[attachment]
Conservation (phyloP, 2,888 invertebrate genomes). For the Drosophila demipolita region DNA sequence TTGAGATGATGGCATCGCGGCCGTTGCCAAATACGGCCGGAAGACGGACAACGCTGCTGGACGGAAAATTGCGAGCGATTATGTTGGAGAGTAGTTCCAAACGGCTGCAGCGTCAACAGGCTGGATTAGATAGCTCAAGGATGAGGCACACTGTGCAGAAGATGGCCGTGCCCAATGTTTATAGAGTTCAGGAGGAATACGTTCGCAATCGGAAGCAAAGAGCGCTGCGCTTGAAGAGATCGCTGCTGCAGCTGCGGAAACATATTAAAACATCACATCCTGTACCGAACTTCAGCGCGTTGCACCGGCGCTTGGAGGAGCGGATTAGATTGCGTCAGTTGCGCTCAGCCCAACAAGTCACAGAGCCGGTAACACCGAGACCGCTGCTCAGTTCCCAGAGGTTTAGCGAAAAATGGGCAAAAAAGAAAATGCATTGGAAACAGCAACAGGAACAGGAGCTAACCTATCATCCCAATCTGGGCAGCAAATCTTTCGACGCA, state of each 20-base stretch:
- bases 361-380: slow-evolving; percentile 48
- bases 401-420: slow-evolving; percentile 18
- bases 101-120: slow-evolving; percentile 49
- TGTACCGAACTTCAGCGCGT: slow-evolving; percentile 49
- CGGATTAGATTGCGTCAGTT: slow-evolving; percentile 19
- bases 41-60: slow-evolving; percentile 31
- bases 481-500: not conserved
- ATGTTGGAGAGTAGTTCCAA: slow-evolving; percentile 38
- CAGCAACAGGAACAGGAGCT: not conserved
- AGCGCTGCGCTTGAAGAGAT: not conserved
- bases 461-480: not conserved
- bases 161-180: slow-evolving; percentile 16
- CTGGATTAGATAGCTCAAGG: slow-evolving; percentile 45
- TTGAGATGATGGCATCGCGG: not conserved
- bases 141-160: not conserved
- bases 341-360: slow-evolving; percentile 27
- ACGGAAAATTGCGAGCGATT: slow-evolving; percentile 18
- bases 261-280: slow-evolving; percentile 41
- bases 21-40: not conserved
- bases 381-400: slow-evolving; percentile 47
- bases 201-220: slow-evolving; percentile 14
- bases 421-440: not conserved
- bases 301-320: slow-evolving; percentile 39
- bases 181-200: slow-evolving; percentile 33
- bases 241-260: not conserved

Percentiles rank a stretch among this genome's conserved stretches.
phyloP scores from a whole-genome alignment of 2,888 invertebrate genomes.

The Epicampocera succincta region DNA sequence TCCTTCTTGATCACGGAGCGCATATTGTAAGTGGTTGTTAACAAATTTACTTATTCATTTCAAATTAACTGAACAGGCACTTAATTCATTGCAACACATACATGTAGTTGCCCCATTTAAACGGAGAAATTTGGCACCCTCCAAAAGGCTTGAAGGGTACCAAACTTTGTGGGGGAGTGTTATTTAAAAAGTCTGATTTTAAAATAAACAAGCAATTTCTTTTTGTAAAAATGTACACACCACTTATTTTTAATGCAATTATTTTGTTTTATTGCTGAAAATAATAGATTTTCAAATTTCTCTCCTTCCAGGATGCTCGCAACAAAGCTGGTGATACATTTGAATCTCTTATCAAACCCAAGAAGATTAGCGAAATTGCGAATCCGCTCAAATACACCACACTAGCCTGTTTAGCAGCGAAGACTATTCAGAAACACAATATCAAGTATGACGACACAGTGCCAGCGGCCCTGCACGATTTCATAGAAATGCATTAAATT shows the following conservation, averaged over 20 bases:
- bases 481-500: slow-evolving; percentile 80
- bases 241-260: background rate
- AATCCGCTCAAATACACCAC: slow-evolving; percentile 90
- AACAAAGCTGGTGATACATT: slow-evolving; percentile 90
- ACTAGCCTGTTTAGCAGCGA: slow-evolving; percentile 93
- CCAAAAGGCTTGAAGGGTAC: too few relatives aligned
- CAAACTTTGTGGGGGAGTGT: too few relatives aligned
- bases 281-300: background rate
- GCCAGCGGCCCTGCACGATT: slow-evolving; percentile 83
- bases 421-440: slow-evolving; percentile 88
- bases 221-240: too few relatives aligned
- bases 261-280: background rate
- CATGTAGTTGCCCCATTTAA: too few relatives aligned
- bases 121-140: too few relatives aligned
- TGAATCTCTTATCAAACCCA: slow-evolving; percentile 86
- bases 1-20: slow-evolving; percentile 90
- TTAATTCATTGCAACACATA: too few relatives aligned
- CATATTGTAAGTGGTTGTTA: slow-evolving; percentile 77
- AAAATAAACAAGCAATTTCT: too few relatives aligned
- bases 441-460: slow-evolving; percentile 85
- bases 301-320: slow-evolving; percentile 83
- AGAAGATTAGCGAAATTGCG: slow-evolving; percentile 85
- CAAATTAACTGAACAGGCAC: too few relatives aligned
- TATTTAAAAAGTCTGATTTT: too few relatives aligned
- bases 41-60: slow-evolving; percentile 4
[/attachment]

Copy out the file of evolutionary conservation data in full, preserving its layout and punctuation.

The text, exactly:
Conservation (phyloP, 2,888 invertebrate genomes). For the Drosophila demipolita region DNA sequence TTGAGATGATGGCATCGCGGCCGTTGCCAAATACGGCCGGAAGACGGACAACGCTGCTGGACGGAAAATTGCGAGCGATTATGTTGGAGAGTAGTTCCAAACGGCTGCAGCGTCAACAGGCTGGATTAGATAGCTCAAGGATGAGGCACACTGTGCAGAAGATGGCCGTGCCCAATGTTTATAGAGTTCAGGAGGAATACGTTCGCAATCGGAAGCAAAGAGCGCTGCGCTTGAAGAGATCGCTGCTGCAGCTGCGGAAACATATTAAAACATCACATCCTGTACCGAACTTCAGCGCGTTGCACCGGCGCTTGGAGGAGCGGATTAGATTGCGTCAGTTGCGCTCAGCCCAACAAGTCACAGAGCCGGTAACACCGAGACCGCTGCTCAGTTCCCAGAGGTTTAGCGAAAAATGGGCAAAAAAGAAAATGCATTGGAAACAGCAACAGGAACAGGAGCTAACCTATCATCCCAATCTGGGCAGCAAATCTTTCGACGCA, state of each 20-base stretch:
- bases 361-380: slow-evolving; percentile 48
- bases 401-420: slow-evolving; percentile 18
- bases 101-120: slow-evolving; percentile 49
- TGTACCGAACTTCAGCGCGT: slow-evolving; percentile 49
- CGGATTAGATTGCGTCAGTT: slow-evolving; percentile 19
- bases 41-60: slow-evolving; percentile 31
- bases 481-500: not conserved
- ATGTTGGAGAGTAGTTCCAA: slow-evolving; percentile 38
- CAGCAACAGGAACAGGAGCT: not conserved
- AGCGCTGCGCTTGAAGAGAT: not conserved
- bases 461-480: not conserved
- bases 161-180: slow-evolving; percentile 16
- CTGGATTAGATAGCTCAAGG: slow-evolving; percentile 45
- TTGAGATGATGGCATCGCGG: not conserved
- bases 141-160: not conserved
- bases 341-360: slow-evolving; percentile 27
- ACGGAAAATTGCGAGCGATT: slow-evolving; percentile 18
- bases 261-280: slow-evolving; percentile 41
- bases 21-40: not conserved
- bases 381-400: slow-evolving; percentile 47
- bases 201-220: slow-evolving; percentile 14
- bases 421-440: not conserved
- bases 301-320: slow-evolving; percentile 39
- bases 181-200: slow-evolving; percentile 33
- bases 241-260: not conserved

Percentiles rank a stretch among this genome's conserved stretches.
phyloP scores from a whole-genome alignment of 2,888 invertebrate genomes.

The Epicampocera succincta region DNA sequence TCCTTCTTGATCACGGAGCGCATATTGTAAGTGGTTGTTAACAAATTTACTTATTCATTTCAAATTAACTGAACAGGCACTTAATTCATTGCAACACATACATGTAGTTGCCCCATTTAAACGGAGAAATTTGGCACCCTCCAAAAGGCTTGAAGGGTACCAAACTTTGTGGGGGAGTGTTATTTAAAAAGTCTGATTTTAAAATAAACAAGCAATTTCTTTTTGTAAAAATGTACACACCACTTATTTTTAATGCAATTATTTTGTTTTATTGCTGAAAATAATAGATTTTCAAATTTCTCTCCTTCCAGGATGCTCGCAACAAAGCTGGTGATACATTTGAATCTCTTATCAAACCCAAGAAGATTAGCGAAATTGCGAATCCGCTCAAATACACCACACTAGCCTGTTTAGCAGCGAAGACTATTCAGAAACACAATATCAAGTATGACGACACAGTGCCAGCGGCCCTGCACGATTTCATAGAAATGCATTAAATT shows the following conservation, averaged over 20 bases:
- bases 481-500: slow-evolving; percentile 80
- bases 241-260: background rate
- AATCCGCTCAAATACACCAC: slow-evolving; percentile 90
- AACAAAGCTGGTGATACATT: slow-evolving; percentile 90
- ACTAGCCTGTTTAGCAGCGA: slow-evolving; percentile 93
- CCAAAAGGCTTGAAGGGTAC: too few relatives aligned
- CAAACTTTGTGGGGGAGTGT: too few relatives aligned
- bases 281-300: background rate
- GCCAGCGGCCCTGCACGATT: slow-evolving; percentile 83
- bases 421-440: slow-evolving; percentile 88
- bases 221-240: too few relatives aligned
- bases 261-280: background rate
- CATGTAGTTGCCCCATTTAA: too few relatives aligned
- bases 121-140: too few relatives aligned
- TGAATCTCTTATCAAACCCA: slow-evolving; percentile 86
- bases 1-20: slow-evolving; percentile 90
- TTAATTCATTGCAACACATA: too few relatives aligned
- CATATTGTAAGTGGTTGTTA: slow-evolving; percentile 77
- AAAATAAACAAGCAATTTCT: too few relatives aligned
- bases 441-460: slow-evolving; percentile 85
- bases 301-320: slow-evolving; percentile 83
- AGAAGATTAGCGAAATTGCG: slow-evolving; percentile 85
- CAAATTAACTGAACAGGCAC: too few relatives aligned
- TATTTAAAAAGTCTGATTTT: too few relatives aligned
- bases 41-60: slow-evolving; percentile 4